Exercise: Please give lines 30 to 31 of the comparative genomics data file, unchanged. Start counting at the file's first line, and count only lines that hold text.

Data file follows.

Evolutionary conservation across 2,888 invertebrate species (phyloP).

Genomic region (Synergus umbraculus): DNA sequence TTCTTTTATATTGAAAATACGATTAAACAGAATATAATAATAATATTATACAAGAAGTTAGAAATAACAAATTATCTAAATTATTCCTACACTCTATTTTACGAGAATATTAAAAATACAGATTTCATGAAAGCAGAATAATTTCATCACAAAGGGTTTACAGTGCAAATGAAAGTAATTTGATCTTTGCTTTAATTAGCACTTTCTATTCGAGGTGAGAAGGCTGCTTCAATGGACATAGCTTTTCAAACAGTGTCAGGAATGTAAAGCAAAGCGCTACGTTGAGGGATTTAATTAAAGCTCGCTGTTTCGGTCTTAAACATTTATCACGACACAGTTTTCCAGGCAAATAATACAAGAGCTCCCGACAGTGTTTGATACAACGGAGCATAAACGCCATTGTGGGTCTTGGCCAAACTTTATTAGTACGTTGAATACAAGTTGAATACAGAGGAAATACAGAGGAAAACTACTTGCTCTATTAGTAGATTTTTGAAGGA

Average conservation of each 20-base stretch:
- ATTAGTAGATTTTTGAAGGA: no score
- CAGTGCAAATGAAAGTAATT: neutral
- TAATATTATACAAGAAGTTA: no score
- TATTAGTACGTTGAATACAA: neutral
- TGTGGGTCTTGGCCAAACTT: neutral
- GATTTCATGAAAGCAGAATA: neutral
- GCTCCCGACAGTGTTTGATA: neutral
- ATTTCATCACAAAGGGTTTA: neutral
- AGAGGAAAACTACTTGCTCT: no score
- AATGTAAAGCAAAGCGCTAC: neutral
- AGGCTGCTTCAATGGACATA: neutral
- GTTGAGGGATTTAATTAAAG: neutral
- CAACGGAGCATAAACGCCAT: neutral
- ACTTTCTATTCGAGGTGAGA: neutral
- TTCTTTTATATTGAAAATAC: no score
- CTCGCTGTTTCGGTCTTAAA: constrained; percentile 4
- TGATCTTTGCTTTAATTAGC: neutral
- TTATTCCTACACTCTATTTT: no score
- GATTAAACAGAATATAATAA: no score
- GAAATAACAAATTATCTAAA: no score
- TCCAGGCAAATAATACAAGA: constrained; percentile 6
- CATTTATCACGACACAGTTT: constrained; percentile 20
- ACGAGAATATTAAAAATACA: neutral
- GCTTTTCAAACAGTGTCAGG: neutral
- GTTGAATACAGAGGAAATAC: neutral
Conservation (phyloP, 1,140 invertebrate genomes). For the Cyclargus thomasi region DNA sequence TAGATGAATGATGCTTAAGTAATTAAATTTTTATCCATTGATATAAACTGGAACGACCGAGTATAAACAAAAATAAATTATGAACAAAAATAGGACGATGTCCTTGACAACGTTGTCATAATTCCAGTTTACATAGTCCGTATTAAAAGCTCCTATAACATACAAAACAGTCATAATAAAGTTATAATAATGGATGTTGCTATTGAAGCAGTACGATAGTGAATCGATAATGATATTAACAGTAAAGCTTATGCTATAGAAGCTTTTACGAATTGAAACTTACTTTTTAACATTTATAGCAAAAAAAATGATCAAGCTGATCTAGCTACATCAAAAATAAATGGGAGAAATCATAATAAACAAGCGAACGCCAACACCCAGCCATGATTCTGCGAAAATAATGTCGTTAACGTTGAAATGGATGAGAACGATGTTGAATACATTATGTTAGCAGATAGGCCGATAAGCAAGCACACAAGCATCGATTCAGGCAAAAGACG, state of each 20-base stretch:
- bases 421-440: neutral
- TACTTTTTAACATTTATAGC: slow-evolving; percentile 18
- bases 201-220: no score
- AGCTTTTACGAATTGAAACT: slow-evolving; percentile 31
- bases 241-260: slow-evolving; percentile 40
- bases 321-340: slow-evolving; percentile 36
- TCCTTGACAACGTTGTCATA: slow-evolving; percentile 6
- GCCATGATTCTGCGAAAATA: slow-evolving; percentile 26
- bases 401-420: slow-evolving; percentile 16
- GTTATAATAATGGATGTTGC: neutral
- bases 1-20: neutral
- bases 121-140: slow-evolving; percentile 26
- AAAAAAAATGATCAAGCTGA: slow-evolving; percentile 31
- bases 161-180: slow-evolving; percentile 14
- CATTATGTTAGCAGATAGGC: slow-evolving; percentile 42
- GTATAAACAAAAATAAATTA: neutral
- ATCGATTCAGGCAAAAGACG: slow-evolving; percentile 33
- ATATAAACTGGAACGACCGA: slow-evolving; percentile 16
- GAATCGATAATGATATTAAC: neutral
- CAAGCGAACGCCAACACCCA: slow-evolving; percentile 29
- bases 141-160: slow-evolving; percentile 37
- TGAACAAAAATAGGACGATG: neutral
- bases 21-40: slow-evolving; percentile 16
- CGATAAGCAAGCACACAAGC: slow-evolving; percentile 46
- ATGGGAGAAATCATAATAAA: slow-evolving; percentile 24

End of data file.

- bases 421-440: neutral
- TACTTTTTAACATTTATAGC: slow-evolving; percentile 18